The Soup Kitchen Chef

A son whose Fridays and Saturdays are devoted to others.

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Posted in , Mar 11, 2015

Rick's son Timothy and a soup kitchen volunteer.

Let me tell you how Timothy, my 25-year-old son, spends a good part of his weekend. All day Friday he cooks, and he cooks for a large crowd. “We usually get around 200 people on Saturday at the soup kitchen,” he says. Our church’s soup kitchen.

He makes mac and cheese, short ribs, chicken, beans, rice, spaghetti, sausages, noodles, stew. On cold days it’s meant to warm the body as well as the soul. The servers are all volunteers, as is the chef, and they always say a prayer for the customers, asking God to bless the food to their use and the hands that prepared it.

Those hands that prepare the meal, they’re much blessed.

Some of the food is donated. There is a group that calls themselves the midnight marauders, and on Friday nights they go to a nearby supermarket that gives leftover food. Tim is a midnight marauder too.

But it’s those Fridays that impress me. There he is in the kitchen all day, from 9 a.m. to 6 p.m., on his feet, cutting, basting, stirring, baking, cooking and then washing tons of pots. 

He’s always been something of a foodie and a good cook. I might have imagined that he’d become one of those chefs you see on TV or a high-end virtuoso at some fancy restaurant, earning the big bucks.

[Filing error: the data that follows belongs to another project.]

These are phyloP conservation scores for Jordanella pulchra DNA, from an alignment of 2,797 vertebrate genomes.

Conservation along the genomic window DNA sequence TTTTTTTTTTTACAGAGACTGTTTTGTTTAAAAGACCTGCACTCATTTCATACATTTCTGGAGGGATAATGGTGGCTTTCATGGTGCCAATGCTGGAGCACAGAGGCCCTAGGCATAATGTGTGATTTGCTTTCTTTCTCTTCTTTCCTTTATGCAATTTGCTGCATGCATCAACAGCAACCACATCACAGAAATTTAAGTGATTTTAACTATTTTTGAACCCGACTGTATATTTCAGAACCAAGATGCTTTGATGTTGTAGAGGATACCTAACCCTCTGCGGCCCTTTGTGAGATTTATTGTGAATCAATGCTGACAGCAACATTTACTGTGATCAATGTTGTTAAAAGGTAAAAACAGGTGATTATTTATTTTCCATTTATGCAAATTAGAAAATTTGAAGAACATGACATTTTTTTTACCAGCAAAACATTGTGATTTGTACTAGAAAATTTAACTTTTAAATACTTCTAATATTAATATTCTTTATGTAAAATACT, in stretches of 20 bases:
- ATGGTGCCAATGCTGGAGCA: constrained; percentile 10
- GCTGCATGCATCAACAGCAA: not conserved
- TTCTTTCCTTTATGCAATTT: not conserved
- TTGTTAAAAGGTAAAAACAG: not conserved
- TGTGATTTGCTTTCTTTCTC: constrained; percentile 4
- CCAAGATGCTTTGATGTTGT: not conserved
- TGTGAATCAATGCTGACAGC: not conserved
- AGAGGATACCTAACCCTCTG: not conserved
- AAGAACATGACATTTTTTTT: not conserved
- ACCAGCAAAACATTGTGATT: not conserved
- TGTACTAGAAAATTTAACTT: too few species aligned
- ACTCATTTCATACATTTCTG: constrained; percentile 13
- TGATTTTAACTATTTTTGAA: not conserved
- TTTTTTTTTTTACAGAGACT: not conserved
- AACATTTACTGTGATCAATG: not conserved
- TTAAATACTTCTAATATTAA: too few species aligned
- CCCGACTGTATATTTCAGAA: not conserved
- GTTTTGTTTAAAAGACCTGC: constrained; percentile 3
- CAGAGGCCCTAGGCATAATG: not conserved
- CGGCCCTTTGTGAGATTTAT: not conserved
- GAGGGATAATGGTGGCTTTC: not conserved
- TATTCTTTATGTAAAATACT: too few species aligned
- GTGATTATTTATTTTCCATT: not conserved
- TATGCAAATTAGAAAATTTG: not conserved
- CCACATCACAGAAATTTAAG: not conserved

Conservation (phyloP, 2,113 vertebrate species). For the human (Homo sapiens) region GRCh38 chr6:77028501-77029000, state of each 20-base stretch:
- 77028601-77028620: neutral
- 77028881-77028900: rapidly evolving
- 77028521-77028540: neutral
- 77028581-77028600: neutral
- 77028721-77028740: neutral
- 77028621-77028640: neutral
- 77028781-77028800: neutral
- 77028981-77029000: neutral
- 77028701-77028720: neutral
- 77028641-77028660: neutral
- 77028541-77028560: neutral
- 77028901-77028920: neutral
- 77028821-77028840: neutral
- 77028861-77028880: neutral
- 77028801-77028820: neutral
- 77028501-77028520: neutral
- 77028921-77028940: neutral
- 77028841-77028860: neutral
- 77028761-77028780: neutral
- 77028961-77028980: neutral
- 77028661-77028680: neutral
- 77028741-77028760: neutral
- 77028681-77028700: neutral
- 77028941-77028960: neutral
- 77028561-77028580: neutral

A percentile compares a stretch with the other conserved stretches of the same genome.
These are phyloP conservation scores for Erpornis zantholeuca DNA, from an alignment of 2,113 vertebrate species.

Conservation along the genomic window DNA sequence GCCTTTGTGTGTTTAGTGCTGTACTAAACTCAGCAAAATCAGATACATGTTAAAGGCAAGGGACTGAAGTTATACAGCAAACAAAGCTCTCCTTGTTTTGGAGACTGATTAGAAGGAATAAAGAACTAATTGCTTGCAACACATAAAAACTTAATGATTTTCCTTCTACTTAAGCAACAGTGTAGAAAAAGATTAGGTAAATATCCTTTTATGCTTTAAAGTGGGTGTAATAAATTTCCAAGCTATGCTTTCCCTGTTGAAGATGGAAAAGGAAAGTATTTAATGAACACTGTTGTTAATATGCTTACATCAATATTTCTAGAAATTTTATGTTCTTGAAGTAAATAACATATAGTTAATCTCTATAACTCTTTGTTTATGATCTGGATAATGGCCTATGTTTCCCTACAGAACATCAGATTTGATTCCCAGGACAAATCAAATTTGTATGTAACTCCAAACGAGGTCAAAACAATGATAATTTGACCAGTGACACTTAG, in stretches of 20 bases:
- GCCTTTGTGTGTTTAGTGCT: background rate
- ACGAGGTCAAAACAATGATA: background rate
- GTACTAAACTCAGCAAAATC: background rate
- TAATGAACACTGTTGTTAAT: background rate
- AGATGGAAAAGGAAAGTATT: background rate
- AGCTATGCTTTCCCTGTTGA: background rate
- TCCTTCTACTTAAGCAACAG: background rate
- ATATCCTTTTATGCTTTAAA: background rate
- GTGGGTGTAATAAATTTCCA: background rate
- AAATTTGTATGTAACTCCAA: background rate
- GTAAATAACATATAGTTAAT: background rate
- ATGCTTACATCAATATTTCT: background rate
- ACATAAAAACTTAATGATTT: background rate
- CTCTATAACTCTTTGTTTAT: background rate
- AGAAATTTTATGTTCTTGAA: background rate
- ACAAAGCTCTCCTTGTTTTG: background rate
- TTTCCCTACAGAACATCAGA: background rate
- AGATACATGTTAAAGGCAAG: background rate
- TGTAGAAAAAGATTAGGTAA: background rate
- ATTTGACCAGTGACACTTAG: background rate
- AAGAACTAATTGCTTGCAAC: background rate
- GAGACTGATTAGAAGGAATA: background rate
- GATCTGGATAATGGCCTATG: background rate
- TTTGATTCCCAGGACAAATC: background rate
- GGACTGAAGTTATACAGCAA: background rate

Instead, the kitchen at church is his performance space and cooking on Fridays his starring role. Don’t get me wrong. He’s not alone. There are other volunteers and Marilyn is in charge, supervising. I would say he’s her right-hand man.

I don’t know how he got this part. There was no job interview, no audition. Like I said, he doesn’t get paid. One Friday a year ago he showed up. It fit into his work schedule. And he’s been at it ever since.

He’s got other plans for next year. He’s been accepted into a program called Young Adult Service Corps, where he expects to serve the church overseas, either in Africa or the Philippines. He’s excited about that.

And lest you think he’s too holy, like any other twenty-something, he’s got good pals he hangs out with on Friday and Saturday nights. 

It’s just his Friday days and Saturday mornings are devoted to others. He’s dedicated this year to them. He’s good at it and has learned a lot. Even if I weren’t his dad, I’d be impressed.

You never know what line of work your kid will be called to do or drawn to. What you can hope for–what thrills me about both of my sons–is they take what they do and do it with all their heart and soul. There’s the answer to a father’s prayer.

In the meanwhile, if you’re free on a Friday and close to St. Michael’s Church on 99th and Amsterdam in New York City, he could always use a hand. And volunteers are always welcome to serve on Saturday mornings. It’s good work.

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